Auckland homeowner in flood-prone area takes matters into own hands to protect house

The devastating weather events of last year have exposed a dilemma for homeowners living in flood-risk areas.

How do you make your home less prone to flooding?

Raising the house up a few metres off the ground might seem to be one solution - but you may find there's a catch.

Flooding has become all too familiar on Newshub reporter Adam Hollingworth's street. Back in March 2022 he took a hit.

Little did he know the street flooded again and again and again and again. The worst deluge was the Auckland Anniversary floods.

But that time his home didn't bear the brunt. Others - like Andrew Carline and his family - fared far worse.

"The water actually came up through the floorboards, at which point we decided it was time to get out of there," Carline told Newshub.

While much of the focus post-flooding is on Auckland's west coast, Albert-Eden-Puketāpapa Councillor Julie Fairey said, in sheer number of ruined homes, her ward has suffered more.

"People around here have been feeling a bit forgotten," she told Newshub.

"It's also technically more difficult to address some of the stuff here too which means it's going a lot slower."

That's because of what's going on under the ground in terms of volcanic rock, the hydrogeology. Your house may flood but your neighbour's may not, so streets may look relatively unscathed but some residents are being forced to walk away forever.

And with a billion-dollar price for fixing the pipes for the 100 homes on this and an adjacent street, you do the maths.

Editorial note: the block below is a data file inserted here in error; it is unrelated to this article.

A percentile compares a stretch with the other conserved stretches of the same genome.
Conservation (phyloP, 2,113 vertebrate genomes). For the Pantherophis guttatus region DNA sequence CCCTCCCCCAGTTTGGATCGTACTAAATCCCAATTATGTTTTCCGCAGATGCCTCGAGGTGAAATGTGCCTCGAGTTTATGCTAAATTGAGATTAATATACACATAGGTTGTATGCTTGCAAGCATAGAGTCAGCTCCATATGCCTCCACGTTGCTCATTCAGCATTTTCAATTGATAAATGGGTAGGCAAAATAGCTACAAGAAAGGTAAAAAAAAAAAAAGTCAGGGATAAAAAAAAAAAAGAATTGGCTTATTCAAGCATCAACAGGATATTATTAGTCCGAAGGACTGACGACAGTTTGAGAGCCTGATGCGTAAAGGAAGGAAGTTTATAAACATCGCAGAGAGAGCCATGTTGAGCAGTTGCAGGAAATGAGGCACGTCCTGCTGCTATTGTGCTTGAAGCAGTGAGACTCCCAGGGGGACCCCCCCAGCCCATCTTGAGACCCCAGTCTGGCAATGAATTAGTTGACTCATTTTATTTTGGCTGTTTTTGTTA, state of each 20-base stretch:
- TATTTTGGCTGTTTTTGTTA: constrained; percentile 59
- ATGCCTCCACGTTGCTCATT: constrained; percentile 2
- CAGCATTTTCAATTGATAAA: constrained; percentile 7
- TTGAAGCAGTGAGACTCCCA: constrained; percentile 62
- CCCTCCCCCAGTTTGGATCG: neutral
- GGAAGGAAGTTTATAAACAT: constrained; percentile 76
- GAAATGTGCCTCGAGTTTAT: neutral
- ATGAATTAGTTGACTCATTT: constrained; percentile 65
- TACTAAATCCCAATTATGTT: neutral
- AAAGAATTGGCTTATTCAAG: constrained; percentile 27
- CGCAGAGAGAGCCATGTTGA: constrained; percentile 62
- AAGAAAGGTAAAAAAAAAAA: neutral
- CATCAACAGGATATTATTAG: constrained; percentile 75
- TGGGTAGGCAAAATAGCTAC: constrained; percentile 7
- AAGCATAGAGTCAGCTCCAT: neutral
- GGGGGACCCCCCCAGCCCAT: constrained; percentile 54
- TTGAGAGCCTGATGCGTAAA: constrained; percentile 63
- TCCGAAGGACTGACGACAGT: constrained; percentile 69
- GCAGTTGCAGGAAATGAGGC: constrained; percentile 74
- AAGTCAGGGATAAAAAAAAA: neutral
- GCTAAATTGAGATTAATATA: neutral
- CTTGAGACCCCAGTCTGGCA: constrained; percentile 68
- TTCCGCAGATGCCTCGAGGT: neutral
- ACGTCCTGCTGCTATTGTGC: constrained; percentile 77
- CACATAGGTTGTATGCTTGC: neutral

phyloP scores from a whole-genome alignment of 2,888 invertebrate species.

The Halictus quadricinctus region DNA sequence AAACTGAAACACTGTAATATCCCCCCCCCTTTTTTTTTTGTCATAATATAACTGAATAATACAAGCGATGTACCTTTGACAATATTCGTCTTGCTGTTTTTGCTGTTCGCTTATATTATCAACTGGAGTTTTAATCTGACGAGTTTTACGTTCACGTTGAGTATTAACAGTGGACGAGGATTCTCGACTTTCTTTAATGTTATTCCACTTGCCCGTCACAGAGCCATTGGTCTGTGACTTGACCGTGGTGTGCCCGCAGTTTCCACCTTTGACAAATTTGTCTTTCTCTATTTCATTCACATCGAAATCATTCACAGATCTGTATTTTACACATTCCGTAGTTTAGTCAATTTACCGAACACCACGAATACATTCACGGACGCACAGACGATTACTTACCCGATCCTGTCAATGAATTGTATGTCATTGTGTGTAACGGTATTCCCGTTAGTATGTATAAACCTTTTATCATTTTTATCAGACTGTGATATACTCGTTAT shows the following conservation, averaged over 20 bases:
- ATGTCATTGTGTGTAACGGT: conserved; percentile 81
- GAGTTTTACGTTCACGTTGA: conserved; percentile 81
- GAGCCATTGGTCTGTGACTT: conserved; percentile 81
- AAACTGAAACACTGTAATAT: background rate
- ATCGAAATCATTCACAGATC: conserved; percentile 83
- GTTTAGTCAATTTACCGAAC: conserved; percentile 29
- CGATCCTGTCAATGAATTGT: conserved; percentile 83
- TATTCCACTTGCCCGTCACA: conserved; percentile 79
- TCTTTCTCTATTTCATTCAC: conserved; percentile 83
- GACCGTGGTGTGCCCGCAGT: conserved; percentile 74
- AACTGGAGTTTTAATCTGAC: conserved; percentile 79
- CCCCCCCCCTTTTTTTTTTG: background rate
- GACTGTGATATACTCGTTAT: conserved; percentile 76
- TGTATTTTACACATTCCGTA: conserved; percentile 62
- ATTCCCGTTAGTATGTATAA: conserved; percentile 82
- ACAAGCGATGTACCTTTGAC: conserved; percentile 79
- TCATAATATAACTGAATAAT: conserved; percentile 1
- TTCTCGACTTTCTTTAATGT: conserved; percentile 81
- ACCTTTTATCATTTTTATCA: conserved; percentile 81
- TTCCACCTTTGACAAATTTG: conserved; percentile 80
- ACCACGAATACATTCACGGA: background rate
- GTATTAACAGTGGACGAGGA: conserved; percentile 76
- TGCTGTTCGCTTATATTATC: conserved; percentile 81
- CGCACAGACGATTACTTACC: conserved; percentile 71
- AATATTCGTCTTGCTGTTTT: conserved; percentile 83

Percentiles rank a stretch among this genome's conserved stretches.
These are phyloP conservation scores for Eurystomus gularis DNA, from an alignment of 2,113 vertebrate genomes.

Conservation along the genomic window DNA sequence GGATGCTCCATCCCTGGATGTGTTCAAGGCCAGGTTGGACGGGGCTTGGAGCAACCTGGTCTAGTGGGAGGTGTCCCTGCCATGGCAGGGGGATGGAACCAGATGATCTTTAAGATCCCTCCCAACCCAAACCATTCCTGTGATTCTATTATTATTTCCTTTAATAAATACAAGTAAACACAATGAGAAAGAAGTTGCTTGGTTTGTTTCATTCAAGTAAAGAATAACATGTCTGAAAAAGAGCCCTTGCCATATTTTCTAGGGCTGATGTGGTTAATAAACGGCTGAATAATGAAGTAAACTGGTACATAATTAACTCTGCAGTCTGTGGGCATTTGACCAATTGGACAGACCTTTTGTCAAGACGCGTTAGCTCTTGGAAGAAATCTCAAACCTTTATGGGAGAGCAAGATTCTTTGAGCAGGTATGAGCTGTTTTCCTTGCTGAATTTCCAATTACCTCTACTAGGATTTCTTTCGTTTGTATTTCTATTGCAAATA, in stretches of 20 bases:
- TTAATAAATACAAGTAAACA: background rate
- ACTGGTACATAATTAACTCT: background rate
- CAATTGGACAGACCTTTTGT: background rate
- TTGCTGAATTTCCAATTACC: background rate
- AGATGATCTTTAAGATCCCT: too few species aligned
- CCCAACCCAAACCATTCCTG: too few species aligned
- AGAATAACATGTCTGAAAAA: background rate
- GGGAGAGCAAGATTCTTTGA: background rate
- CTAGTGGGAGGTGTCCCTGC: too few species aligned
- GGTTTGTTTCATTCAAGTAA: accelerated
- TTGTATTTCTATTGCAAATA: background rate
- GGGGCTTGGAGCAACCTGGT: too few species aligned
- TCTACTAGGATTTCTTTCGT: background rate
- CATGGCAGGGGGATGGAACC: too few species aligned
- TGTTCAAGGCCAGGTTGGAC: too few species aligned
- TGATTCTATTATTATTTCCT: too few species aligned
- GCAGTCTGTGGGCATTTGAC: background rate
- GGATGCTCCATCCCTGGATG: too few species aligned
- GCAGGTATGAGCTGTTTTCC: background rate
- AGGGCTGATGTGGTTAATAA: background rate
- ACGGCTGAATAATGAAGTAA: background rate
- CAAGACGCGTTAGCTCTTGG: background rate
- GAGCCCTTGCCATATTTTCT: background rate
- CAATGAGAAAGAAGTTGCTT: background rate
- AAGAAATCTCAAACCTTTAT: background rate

"It might feel like it's worth it to a homeowner but it may not feel like it's worth it to a ratepayer," Fairey said.

That leaves limited and expensive options.

"For us there was no question, I wanted to lift the house," Carline said.

Insurance said no. In their jargon that wasn't reinstatement, it was betterment.

"Even though we're actually, having lifted the house, we basically eliminated their risk of the water ever coming in again," Carline said.

"At the start I think we had quite a high level of hope that insurance companies would see the value of investing and raising people's houses particularly when they've been repeatedly flooded," Fairey said.

"Unfortunately I've heard very few cases of insurance companies coming to the party on that. I hope that that changes, it seems like it's a good solution."

And with insurance cash for living away running out Carline took the plunge and lifted the house by 800mm. It took a couple of days to raise it.

"We don't want to go through this again and so regardless of whether we fix the pipe infrastructure we're not going to get our house flooded again," Carline said.

There is a council grant for this kind of work. But across Auckland, few homes look likely to qualify. 

"It's a high bar so if that intolerable risk to life of being in a home where you can't evacuate safely from so that's the that's the bar," Auckland Council deputy group recovery manager Mace Ward said.

Auckland Council said 7000 private properties were affected, and 2200 needed detailed assessments because of a potential risk to life from future weather events but only 500 of those have been assigned their final category.

But they reckon most of the others will be categorised by March - with the most complex cases sorted by the middle of that month.

More than 60 are buyouts, the first of which were settled before Christmas - but it's anticipated there'll be grants for between 100 and 120 homes to be made liveable.

"Allowing people to stay where they live work and play is so important for Auckland's housing market," Ward said.

"Also that social network's just so important for people's wellbeing and continuing to be able to live in those places safely.

"So that's not considered in this scheme at the moment but that's something that will be considered in this scheme in the future."

But for now if you want to stay high and dry in Auckland you may have to dip into your own pockets.